The theory, first published in 1999, jolted the physics world. Among the many intriguing implications of this model is an explanation for why gravity is so weak compared to the other fundamental forces. According to Randall, the strange geometry of these higher dimensions could mean that gravity varies between the dimensions, and happens to be weak in our three dimensional brane.
Since rising to prominence with this theory, Randall has been listed as one of Time Magazine’s 100 Most Influential People in 2007, and has been featured in publications as diverse as “Scientific American,” “Newsweek,” and “Vogue.”
THE WOMAN BEHIND THE PHYSICS
Speaking to Randall’s many colleagues and friends, it is startling just how many talents and interests they ascribe to her.
Northeastern physics professor Darien Wood fondly discusses their rock-climbing outings together, while writer Anna Christina Buchmann describes their trips to the ballet, and Harvard economics professor Kenneth S. Rogoff says he is wowed by her understanding of the financial crisis.
Lisa’s younger sister Dana J. Randall ’88, a computer science professor at Georgia Tech, said Lisa has “always been fascinated by people who can multitask and do many things,” perhaps because she is one, herself.
In fact, friends consistently describe Randall as inquisitive, broad-minded, and constantly thirsting for knowledge.
“She is extremely interested in new things, and she’s so quick and she’s so curious but she doesn’t have that stage of intimidation that most people have,” Buchmann said. “There is no pause, she just plunges.”
Randall said it was due to this breadth of interest that she opted to write a book and the lyrics to an opera in recent years.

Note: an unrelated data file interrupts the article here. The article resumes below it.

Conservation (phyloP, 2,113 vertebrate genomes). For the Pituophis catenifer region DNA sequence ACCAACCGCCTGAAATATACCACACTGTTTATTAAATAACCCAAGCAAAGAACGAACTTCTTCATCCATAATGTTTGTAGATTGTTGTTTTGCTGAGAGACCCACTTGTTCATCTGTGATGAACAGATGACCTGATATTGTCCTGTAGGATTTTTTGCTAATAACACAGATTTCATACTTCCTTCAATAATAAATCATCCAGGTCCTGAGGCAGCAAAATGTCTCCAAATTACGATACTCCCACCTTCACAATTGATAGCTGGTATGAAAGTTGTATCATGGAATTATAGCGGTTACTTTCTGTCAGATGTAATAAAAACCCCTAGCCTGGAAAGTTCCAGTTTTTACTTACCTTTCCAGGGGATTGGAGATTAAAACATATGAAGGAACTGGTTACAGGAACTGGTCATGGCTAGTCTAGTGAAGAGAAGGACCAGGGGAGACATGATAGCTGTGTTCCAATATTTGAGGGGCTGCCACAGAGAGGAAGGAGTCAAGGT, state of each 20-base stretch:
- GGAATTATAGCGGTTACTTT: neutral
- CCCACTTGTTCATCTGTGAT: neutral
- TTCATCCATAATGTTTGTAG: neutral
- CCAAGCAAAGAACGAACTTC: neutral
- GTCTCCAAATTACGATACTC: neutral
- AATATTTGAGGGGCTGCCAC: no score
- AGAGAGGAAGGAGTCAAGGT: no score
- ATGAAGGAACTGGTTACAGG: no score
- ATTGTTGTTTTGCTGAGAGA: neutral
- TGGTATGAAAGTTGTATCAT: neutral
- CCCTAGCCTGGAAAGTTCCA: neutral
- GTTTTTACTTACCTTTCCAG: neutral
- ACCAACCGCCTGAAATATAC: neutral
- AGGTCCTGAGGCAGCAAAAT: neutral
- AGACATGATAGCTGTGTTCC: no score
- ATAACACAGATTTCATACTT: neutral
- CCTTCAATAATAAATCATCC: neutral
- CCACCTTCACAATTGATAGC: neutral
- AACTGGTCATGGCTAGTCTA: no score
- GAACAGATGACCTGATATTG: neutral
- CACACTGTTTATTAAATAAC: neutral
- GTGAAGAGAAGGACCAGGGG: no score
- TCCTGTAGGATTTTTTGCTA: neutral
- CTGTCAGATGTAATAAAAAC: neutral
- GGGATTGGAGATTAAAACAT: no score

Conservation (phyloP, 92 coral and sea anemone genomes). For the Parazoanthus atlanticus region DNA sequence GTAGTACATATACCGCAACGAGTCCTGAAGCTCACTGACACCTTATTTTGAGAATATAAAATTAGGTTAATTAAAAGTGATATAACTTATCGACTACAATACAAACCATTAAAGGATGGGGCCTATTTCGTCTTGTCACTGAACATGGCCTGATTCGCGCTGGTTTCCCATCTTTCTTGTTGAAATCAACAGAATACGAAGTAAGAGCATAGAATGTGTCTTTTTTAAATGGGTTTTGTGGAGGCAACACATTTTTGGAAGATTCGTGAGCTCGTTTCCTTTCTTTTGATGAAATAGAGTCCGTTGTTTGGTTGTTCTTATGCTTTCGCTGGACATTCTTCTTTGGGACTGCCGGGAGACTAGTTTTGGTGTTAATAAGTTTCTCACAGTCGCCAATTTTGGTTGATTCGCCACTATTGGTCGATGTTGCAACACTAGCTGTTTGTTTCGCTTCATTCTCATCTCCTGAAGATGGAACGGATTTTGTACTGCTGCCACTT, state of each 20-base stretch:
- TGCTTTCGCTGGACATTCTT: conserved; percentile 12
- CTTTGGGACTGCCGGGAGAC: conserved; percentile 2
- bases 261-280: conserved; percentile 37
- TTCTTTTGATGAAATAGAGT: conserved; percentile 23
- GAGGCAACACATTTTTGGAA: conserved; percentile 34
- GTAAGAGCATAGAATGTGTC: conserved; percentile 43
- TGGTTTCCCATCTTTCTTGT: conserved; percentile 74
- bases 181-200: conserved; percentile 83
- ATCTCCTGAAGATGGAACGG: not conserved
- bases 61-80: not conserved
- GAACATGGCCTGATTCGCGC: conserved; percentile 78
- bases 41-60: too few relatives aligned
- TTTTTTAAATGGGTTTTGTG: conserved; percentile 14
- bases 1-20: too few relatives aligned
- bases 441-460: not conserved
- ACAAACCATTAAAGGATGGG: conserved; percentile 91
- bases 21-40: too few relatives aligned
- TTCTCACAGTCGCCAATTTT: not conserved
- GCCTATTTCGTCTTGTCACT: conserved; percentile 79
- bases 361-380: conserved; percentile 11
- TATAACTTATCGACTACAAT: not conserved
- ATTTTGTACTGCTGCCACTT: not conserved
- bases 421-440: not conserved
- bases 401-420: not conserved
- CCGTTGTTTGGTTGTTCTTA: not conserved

The process of writing “Warped Passages: Unraveling the Mystery of the Universe’s Hidden Dimensions” presented her with “the challenge of trying to use references people would recognize and appreciate,” Randall wrote in an e-mail,. “I certainly had a lot to learn about writing.”
After the book’s publication, Randall was contacted by a composer who wanted to collaborate on an opera. The project would require Randall to write all the lyrics for the show. Randall decided to approach the challenge the same way she approaches physics.
“I like these types of problems where you’re trying to be creative, but you have to conform to certain constraints,” she said.
The show, an hour-long opera for two performers, will premiere in Paris this summer.
Randall said she plans to continue teaching both a freshman seminar and graduate student courses, as each is rewarding in its own way.
Randall will also continue to do research in a wide variety of fields, and she said she plans to explore her theory of extra dimensions “as long as there is new material to be covered.”
As to side projects, Randall said she spent much of her career focusing almost exclusively on physics—and she is enjoying trying her hand at new things. Those around her seem certain that she will choose her activities very carefully, as only the most enticing projects can draw her away from her research.
—Staff writer Evan T. R. Rosenman can be reached at firstname.lastname@example.org.